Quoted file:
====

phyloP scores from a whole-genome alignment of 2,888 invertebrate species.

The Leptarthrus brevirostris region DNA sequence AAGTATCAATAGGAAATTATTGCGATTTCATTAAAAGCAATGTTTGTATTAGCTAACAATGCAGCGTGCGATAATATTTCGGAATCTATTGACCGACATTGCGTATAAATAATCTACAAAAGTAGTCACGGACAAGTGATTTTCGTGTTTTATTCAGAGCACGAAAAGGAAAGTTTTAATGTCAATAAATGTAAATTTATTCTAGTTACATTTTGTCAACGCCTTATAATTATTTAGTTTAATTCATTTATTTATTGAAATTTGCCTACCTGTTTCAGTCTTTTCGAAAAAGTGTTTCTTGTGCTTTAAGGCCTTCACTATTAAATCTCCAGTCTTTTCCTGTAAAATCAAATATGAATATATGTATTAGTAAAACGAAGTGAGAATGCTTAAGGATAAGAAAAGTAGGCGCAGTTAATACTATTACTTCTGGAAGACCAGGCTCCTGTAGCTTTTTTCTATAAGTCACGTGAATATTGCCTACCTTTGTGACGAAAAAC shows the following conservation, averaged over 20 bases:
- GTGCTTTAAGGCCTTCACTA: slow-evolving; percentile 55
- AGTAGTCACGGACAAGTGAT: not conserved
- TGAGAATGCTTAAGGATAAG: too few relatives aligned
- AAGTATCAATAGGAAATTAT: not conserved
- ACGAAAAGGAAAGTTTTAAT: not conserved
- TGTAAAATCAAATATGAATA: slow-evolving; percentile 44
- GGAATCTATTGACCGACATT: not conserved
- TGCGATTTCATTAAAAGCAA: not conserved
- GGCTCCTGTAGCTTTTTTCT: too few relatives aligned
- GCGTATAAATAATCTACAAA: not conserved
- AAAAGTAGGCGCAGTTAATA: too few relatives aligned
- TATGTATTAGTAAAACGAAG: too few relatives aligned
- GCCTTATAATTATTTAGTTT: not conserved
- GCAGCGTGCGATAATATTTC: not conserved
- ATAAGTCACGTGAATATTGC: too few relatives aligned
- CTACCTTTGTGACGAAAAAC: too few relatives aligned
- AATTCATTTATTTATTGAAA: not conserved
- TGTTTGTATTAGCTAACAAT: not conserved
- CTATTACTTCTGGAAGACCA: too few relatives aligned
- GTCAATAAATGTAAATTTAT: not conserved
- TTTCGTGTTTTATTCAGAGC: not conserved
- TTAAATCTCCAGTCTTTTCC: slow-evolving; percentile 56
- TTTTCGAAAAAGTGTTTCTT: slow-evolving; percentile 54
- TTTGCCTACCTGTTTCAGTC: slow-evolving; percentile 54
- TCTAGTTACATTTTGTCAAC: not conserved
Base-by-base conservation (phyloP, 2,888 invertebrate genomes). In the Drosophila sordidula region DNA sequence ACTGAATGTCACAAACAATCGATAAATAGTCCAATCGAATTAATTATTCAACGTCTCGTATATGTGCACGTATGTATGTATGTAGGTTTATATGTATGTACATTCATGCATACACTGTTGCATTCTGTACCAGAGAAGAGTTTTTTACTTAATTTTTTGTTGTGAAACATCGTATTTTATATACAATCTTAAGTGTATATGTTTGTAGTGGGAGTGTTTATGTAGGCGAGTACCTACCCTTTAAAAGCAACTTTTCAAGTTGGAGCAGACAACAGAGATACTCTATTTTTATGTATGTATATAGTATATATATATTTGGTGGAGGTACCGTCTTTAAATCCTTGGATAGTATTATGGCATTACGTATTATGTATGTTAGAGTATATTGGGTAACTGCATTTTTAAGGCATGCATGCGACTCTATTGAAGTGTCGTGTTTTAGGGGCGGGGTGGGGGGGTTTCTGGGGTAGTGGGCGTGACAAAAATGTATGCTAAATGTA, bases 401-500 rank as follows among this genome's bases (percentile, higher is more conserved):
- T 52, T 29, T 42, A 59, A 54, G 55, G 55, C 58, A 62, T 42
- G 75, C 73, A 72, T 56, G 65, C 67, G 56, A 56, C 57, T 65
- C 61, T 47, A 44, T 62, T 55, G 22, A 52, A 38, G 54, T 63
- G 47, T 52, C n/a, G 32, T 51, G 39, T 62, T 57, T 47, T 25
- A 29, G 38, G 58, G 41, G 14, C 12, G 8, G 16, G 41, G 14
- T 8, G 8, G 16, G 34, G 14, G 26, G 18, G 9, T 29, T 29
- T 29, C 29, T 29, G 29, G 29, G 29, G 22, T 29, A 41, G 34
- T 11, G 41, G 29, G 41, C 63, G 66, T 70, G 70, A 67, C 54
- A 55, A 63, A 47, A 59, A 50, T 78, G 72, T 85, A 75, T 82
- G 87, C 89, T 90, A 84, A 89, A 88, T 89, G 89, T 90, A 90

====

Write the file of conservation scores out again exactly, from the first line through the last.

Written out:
phyloP scores from a whole-genome alignment of 2,888 invertebrate species.

The Leptarthrus brevirostris region DNA sequence AAGTATCAATAGGAAATTATTGCGATTTCATTAAAAGCAATGTTTGTATTAGCTAACAATGCAGCGTGCGATAATATTTCGGAATCTATTGACCGACATTGCGTATAAATAATCTACAAAAGTAGTCACGGACAAGTGATTTTCGTGTTTTATTCAGAGCACGAAAAGGAAAGTTTTAATGTCAATAAATGTAAATTTATTCTAGTTACATTTTGTCAACGCCTTATAATTATTTAGTTTAATTCATTTATTTATTGAAATTTGCCTACCTGTTTCAGTCTTTTCGAAAAAGTGTTTCTTGTGCTTTAAGGCCTTCACTATTAAATCTCCAGTCTTTTCCTGTAAAATCAAATATGAATATATGTATTAGTAAAACGAAGTGAGAATGCTTAAGGATAAGAAAAGTAGGCGCAGTTAATACTATTACTTCTGGAAGACCAGGCTCCTGTAGCTTTTTTCTATAAGTCACGTGAATATTGCCTACCTTTGTGACGAAAAAC shows the following conservation, averaged over 20 bases:
- GTGCTTTAAGGCCTTCACTA: slow-evolving; percentile 55
- AGTAGTCACGGACAAGTGAT: not conserved
- TGAGAATGCTTAAGGATAAG: too few relatives aligned
- AAGTATCAATAGGAAATTAT: not conserved
- ACGAAAAGGAAAGTTTTAAT: not conserved
- TGTAAAATCAAATATGAATA: slow-evolving; percentile 44
- GGAATCTATTGACCGACATT: not conserved
- TGCGATTTCATTAAAAGCAA: not conserved
- GGCTCCTGTAGCTTTTTTCT: too few relatives aligned
- GCGTATAAATAATCTACAAA: not conserved
- AAAAGTAGGCGCAGTTAATA: too few relatives aligned
- TATGTATTAGTAAAACGAAG: too few relatives aligned
- GCCTTATAATTATTTAGTTT: not conserved
- GCAGCGTGCGATAATATTTC: not conserved
- ATAAGTCACGTGAATATTGC: too few relatives aligned
- CTACCTTTGTGACGAAAAAC: too few relatives aligned
- AATTCATTTATTTATTGAAA: not conserved
- TGTTTGTATTAGCTAACAAT: not conserved
- CTATTACTTCTGGAAGACCA: too few relatives aligned
- GTCAATAAATGTAAATTTAT: not conserved
- TTTCGTGTTTTATTCAGAGC: not conserved
- TTAAATCTCCAGTCTTTTCC: slow-evolving; percentile 56
- TTTTCGAAAAAGTGTTTCTT: slow-evolving; percentile 54
- TTTGCCTACCTGTTTCAGTC: slow-evolving; percentile 54
- TCTAGTTACATTTTGTCAAC: not conserved
Base-by-base conservation (phyloP, 2,888 invertebrate genomes). In the Drosophila sordidula region DNA sequence ACTGAATGTCACAAACAATCGATAAATAGTCCAATCGAATTAATTATTCAACGTCTCGTATATGTGCACGTATGTATGTATGTAGGTTTATATGTATGTACATTCATGCATACACTGTTGCATTCTGTACCAGAGAAGAGTTTTTTACTTAATTTTTTGTTGTGAAACATCGTATTTTATATACAATCTTAAGTGTATATGTTTGTAGTGGGAGTGTTTATGTAGGCGAGTACCTACCCTTTAAAAGCAACTTTTCAAGTTGGAGCAGACAACAGAGATACTCTATTTTTATGTATGTATATAGTATATATATATTTGGTGGAGGTACCGTCTTTAAATCCTTGGATAGTATTATGGCATTACGTATTATGTATGTTAGAGTATATTGGGTAACTGCATTTTTAAGGCATGCATGCGACTCTATTGAAGTGTCGTGTTTTAGGGGCGGGGTGGGGGGGTTTCTGGGGTAGTGGGCGTGACAAAAATGTATGCTAAATGTA, bases 401-500 rank as follows among this genome's bases (percentile, higher is more conserved):
- T 52, T 29, T 42, A 59, A 54, G 55, G 55, C 58, A 62, T 42
- G 75, C 73, A 72, T 56, G 65, C 67, G 56, A 56, C 57, T 65
- C 61, T 47, A 44, T 62, T 55, G 22, A 52, A 38, G 54, T 63
- G 47, T 52, C n/a, G 32, T 51, G 39, T 62, T 57, T 47, T 25
- A 29, G 38, G 58, G 41, G 14, C 12, G 8, G 16, G 41, G 14
- T 8, G 8, G 16, G 34, G 14, G 26, G 18, G 9, T 29, T 29
- T 29, C 29, T 29, G 29, G 29, G 29, G 22, T 29, A 41, G 34
- T 11, G 41, G 29, G 41, C 63, G 66, T 70, G 70, A 67, C 54
- A 55, A 63, A 47, A 59, A 50, T 78, G 72, T 85, A 75, T 82
- G 87, C 89, T 90, A 84, A 89, A 88, T 89, G 89, T 90, A 90